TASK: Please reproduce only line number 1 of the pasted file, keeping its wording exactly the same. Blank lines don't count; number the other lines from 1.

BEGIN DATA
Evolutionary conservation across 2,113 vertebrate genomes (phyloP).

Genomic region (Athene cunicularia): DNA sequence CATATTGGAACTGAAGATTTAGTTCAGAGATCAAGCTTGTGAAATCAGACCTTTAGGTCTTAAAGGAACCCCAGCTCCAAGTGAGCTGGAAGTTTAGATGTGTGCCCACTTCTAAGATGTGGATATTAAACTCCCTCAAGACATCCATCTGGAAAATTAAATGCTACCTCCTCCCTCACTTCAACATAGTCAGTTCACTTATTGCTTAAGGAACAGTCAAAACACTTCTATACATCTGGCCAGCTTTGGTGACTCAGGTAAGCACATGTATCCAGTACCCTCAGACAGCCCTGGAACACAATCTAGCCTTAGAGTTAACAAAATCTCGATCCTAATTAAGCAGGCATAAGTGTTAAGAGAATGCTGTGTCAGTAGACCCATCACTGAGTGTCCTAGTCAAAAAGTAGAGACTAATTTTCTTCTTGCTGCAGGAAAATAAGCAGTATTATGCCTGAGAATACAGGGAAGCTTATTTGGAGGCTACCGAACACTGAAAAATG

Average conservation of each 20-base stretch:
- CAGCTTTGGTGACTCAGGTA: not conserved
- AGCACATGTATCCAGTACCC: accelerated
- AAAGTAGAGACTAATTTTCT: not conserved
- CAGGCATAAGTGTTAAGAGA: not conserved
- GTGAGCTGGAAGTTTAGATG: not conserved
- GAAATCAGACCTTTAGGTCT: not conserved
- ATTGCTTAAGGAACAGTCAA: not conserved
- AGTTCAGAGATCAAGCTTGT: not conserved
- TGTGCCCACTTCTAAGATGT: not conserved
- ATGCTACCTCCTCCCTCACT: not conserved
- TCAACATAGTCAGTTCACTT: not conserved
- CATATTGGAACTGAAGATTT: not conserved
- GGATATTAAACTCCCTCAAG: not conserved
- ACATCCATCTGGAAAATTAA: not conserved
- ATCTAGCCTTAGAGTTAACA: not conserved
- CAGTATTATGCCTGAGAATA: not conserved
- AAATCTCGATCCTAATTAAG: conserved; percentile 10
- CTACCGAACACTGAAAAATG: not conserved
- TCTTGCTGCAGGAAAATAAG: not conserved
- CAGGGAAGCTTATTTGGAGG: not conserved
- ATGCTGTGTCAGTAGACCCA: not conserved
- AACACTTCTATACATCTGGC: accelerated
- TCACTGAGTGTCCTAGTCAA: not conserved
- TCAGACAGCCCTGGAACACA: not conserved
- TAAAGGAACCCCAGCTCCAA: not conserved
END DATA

Evolutionary conservation across 2,113 vertebrate genomes (phyloP).